A new study finds that merely talking to someone about LGBT equality makes it more likely that they will change their mind on issues like same-sex marriage. And it’s even more true if the person talking to them is gay themselves, apparently.
Having persuasive face-to-face conversations with someone who supports same-sex marriage can lead opponents to have significant and long-lasting shifts in their views about marriage equality, especially when the person they’re talking to is gay, according to a new study by two political science professors.
Michael J. Lacour of the University of California, Los Angeles, and Donald P. Green of Columbia University surveyed 9,507 Los Angeles County voters who lived in precincts that supported California’s 2008 ban on same-sex marriage five times over the course of two and a half months.
Voters were divided into five randomly assigned groups, with some residents exposed to a gay or straight canvasser advocating for same-sex marriage and others assigned to a gay or straight canvasser discussing the importance of recycling. The fifth group served as a control group to which no canvasser was assigned.The research found that individuals who were confronted with marriage equality conversations from a canvasser who identified himself or herself as gay experienced the most powerful and long-lasting attitude shifts in favor of same-sex marriage.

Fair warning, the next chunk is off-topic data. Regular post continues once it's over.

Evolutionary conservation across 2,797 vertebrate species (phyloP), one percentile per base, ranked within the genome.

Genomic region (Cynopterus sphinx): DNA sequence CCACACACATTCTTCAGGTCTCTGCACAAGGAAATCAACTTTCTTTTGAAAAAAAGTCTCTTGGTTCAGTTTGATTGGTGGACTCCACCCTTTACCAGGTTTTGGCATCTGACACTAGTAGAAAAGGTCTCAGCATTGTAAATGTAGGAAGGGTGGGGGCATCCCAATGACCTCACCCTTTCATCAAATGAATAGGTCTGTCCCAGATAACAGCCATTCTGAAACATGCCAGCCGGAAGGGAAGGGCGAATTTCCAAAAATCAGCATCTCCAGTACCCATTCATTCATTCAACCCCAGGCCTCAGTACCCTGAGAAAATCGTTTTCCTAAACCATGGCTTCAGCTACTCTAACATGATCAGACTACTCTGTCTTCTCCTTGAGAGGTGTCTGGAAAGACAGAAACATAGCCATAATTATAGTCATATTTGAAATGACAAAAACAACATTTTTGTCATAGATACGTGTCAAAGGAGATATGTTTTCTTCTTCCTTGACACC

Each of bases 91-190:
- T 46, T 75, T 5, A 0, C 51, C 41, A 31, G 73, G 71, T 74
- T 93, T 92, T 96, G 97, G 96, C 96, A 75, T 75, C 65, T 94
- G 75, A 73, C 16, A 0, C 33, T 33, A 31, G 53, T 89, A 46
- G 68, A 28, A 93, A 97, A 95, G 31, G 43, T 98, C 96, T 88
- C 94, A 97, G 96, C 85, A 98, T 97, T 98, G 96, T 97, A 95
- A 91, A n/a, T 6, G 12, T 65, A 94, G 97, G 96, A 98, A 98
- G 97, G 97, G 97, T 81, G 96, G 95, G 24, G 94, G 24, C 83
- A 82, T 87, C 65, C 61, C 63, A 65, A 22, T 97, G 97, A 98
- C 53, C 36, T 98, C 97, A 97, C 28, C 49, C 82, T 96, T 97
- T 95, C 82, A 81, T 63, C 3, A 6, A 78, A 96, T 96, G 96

I had a conversation with one of my older brothers the other day and he told me how he changed his mind about gay rights. He said that he had always been a bit homophobic until he got into a conversation with a gay man that he knew who asked him a simple question: Would you like someone to tell you what to do with another consenting adult in your bedroom, or to discriminate against you based on what you do? That was a big epiphany for him, the moment he realized that what gay people wanted was the privacy and equal rights that he already took for granted.